Well folks, for the first day or two, allow yourself to enjoy it. But, from my experience, staying in pyjamas almost exclusively makes you feel lethargic and, by the end of the day, grimy.
Instead, enjoy the fact that you don’t have to wear office attire, but get up, shower, and put some jeans and a t-shirt on at the very least. It helps you focus for the day, gets you mentally prepared, and makes you feel fresh.
If you like a morning workout, we don’t quite know what the situation is going to end up being with gyms yet (mine is still open, for instance). However, it’s a reasonable assumption that they’re soon going to be closed for a while. So, instead, why not take up something you can do in your own home – yoga or circuits are more than doable.
It’s also really worth noting that current government guidelines are not in any way saying that you have to remain locked away like a Rapunzel / 28 Days Later crossover. Get outside, but keep 2m away from those around you. Going for a run is a great way to get some exercise (and you can pretend you’re dodging zombies while you’re avoiding people).
Do not let yourself go more than 48 hours without having at least a couple of hours outside the house – you will go mad. Take it from me – I’ve done a five-day stint before and it took me two weeks to remember my own name afterwards because my brain had turned into a potato.
Remember your contracted work hours. You’re not in an office where timekeeping is a competition anymore – as above, when the laptop shuts, keep it shut. Take time for your lunch (you’ve got no excuse not to cook), take little breaks, and don’t feel embarrassed to be responsible for your own time.
I promise you, everyone else will be doing exactly the same thing.
Finally, also remember that you will have, on average, around two extra hours to your day where you won’t be commuting. This is the perfect time to do that thing you always wanted to do: pick up an instrument, learn a new language, or start an ant-farm, for example.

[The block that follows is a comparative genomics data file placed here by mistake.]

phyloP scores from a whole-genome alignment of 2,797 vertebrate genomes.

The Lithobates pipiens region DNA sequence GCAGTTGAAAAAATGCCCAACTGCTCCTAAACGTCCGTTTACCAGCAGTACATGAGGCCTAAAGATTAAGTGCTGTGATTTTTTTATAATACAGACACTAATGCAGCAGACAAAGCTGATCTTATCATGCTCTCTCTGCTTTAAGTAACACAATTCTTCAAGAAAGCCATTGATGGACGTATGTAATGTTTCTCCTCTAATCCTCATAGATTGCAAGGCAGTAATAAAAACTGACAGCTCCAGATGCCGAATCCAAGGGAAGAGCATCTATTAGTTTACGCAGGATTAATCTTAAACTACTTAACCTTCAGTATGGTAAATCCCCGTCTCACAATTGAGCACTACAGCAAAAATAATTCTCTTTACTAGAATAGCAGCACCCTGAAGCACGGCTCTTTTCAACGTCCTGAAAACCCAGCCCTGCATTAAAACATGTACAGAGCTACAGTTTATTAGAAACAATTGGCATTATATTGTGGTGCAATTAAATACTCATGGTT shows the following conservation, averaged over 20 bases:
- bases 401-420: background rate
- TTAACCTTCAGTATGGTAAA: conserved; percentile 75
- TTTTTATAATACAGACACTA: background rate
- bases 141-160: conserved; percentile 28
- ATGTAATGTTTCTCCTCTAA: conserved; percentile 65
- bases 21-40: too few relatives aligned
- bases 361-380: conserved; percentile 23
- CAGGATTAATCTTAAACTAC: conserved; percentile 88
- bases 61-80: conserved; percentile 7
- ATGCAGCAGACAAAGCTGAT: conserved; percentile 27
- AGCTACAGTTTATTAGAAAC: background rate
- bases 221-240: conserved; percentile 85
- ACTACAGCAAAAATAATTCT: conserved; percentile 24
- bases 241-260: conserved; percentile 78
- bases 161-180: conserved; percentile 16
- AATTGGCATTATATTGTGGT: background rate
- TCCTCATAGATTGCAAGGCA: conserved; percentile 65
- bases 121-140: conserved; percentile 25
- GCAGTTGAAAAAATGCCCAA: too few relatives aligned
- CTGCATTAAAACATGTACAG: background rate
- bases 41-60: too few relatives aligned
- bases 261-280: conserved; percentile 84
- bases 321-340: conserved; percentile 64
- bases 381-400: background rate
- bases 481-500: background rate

Personally, I’m growing a beard. And so far, it looks utterly horrific. I love it though.
All the stuff that we normally do with other people – go to the pub, see a movie – that’s gone for a little while. Why not take this opportunity to incorporate a bit of time for yourself?
TIP FOUR: Sleep
This one can be a bit of a dickhead.
Being out and about all day helps with the separation of home = eat, sleep, relax and work = work. Working from home can have pretty major effects on your sleep pattern.
I think most people aren’t quite as thoroughly useless with self-discipline as I am, but the single most important thing is: go to sleep at a normal hour.
It’s so tempting, having started a Netflix boxset under the duvet, to think, “Ooh, I can get up at 8.45 tomorrow, so if I go to sleep at 1.45 then I still get seven hours.”
Yes, true. But believe me, rolling out of bed, stumbling to your laptop and making sure you’re logged into the intranet on time for your boss to see it is about as pleasant as a dog plop-scented candle.
Keep your sleep patterns healthy and well-regulated, and going out and getting fresh air is a big part of that.
AND FINALLY: Don’t Panic
For many of you, the next few weeks or months will be a massive culture shock.
Not being able to socialise in the same way as we normally do is going to take something of a toll on your wellbeing.
This is fine.
Not being able to visit elderly or frail relatives is going to be hard.
This is fine.
Completely altering the way that you spend your time may well uproot you and make you feel uneasy.
This is all fine.
As someone who’s also suffered from both anxiety and depression, the first step to take when a massive change happens in your life is to understand that it is absolutely, 100% ok to not feel ok.
At the start of this year, we felt quiet unease about this absolute spunk trumpet of a virus, but at least it was mostly on the other side of the world. In just two weeks, we have seen our whole society entirely upended.
None of this is even remotely normal.
What is completely normal is to feel sad, worried, or angry. Do not, ever, judge yourself for not being ok with what’s happening to the world around you. Reach out to others (especially so if you’re living alone), and make sure you talk about how you’re feeling. It sounds like nothing, but it is utterly vital to your own wellbeing.
Whether its spirituality, meditation, or any other means of making yourself feel grounded, make sure you do it, and make sure you take care of yourself.
COVID-19 can absolutely f*ck offid-19. But, at the risk of sounding cheesier than a Wotsit dropped in a vat of camembert, one way or another, we will get through it. I’m going to try to keep writing here and there, but not critical, satirical articles so much. In these times, we need to band together. Whatever you make of Joris Bohnson, I do honestly think he’s handling it relatively well so far.
Which is a bit like a cow doing calculus – you’re not sure how it’s doing it, but you’re pleased for it anyway.
Look after yourselves, look after those around you, and I wish you and your loved ones all the best in these strange times.